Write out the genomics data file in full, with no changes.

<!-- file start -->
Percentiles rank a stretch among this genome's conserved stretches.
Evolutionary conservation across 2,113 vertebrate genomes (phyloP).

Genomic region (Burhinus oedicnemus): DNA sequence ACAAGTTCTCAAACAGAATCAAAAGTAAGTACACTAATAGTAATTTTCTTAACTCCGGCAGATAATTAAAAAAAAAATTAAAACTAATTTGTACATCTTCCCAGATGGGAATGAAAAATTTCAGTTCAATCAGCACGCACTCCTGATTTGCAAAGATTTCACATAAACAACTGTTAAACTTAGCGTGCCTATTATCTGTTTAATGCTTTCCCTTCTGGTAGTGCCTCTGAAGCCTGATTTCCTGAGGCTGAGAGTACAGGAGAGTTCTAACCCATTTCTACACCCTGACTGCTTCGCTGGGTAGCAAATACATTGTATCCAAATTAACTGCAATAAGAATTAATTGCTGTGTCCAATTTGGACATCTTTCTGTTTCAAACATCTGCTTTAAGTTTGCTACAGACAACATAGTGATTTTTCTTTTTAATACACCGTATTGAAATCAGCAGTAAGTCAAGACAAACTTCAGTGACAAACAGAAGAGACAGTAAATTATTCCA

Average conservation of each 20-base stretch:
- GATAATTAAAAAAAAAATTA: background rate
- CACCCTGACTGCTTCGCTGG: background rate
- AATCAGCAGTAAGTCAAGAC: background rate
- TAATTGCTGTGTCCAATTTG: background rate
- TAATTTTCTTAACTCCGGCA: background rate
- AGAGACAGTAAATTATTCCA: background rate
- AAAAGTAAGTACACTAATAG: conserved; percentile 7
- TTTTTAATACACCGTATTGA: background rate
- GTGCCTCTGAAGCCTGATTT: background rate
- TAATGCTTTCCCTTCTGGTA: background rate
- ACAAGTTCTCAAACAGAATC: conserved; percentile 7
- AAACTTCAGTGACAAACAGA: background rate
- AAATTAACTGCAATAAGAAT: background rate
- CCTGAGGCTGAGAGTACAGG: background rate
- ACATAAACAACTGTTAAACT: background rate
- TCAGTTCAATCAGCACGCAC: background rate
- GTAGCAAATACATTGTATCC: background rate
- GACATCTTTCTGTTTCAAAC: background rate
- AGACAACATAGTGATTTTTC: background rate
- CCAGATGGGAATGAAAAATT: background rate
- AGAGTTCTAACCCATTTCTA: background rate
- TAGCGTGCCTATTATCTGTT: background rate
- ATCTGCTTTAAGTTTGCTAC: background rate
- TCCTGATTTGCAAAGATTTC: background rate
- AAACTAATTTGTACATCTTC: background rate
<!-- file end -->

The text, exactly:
Percentiles rank a stretch among this genome's conserved stretches.
Evolutionary conservation across 2,113 vertebrate genomes (phyloP).

Genomic region (Burhinus oedicnemus): DNA sequence ACAAGTTCTCAAACAGAATCAAAAGTAAGTACACTAATAGTAATTTTCTTAACTCCGGCAGATAATTAAAAAAAAAATTAAAACTAATTTGTACATCTTCCCAGATGGGAATGAAAAATTTCAGTTCAATCAGCACGCACTCCTGATTTGCAAAGATTTCACATAAACAACTGTTAAACTTAGCGTGCCTATTATCTGTTTAATGCTTTCCCTTCTGGTAGTGCCTCTGAAGCCTGATTTCCTGAGGCTGAGAGTACAGGAGAGTTCTAACCCATTTCTACACCCTGACTGCTTCGCTGGGTAGCAAATACATTGTATCCAAATTAACTGCAATAAGAATTAATTGCTGTGTCCAATTTGGACATCTTTCTGTTTCAAACATCTGCTTTAAGTTTGCTACAGACAACATAGTGATTTTTCTTTTTAATACACCGTATTGAAATCAGCAGTAAGTCAAGACAAACTTCAGTGACAAACAGAAGAGACAGTAAATTATTCCA

Average conservation of each 20-base stretch:
- GATAATTAAAAAAAAAATTA: background rate
- CACCCTGACTGCTTCGCTGG: background rate
- AATCAGCAGTAAGTCAAGAC: background rate
- TAATTGCTGTGTCCAATTTG: background rate
- TAATTTTCTTAACTCCGGCA: background rate
- AGAGACAGTAAATTATTCCA: background rate
- AAAAGTAAGTACACTAATAG: conserved; percentile 7
- TTTTTAATACACCGTATTGA: background rate
- GTGCCTCTGAAGCCTGATTT: background rate
- TAATGCTTTCCCTTCTGGTA: background rate
- ACAAGTTCTCAAACAGAATC: conserved; percentile 7
- AAACTTCAGTGACAAACAGA: background rate
- AAATTAACTGCAATAAGAAT: background rate
- CCTGAGGCTGAGAGTACAGG: background rate
- ACATAAACAACTGTTAAACT: background rate
- TCAGTTCAATCAGCACGCAC: background rate
- GTAGCAAATACATTGTATCC: background rate
- GACATCTTTCTGTTTCAAAC: background rate
- AGACAACATAGTGATTTTTC: background rate
- CCAGATGGGAATGAAAAATT: background rate
- AGAGTTCTAACCCATTTCTA: background rate
- TAGCGTGCCTATTATCTGTT: background rate
- ATCTGCTTTAAGTTTGCTAC: background rate
- TCCTGATTTGCAAAGATTTC: background rate
- AAACTAATTTGTACATCTTC: background rate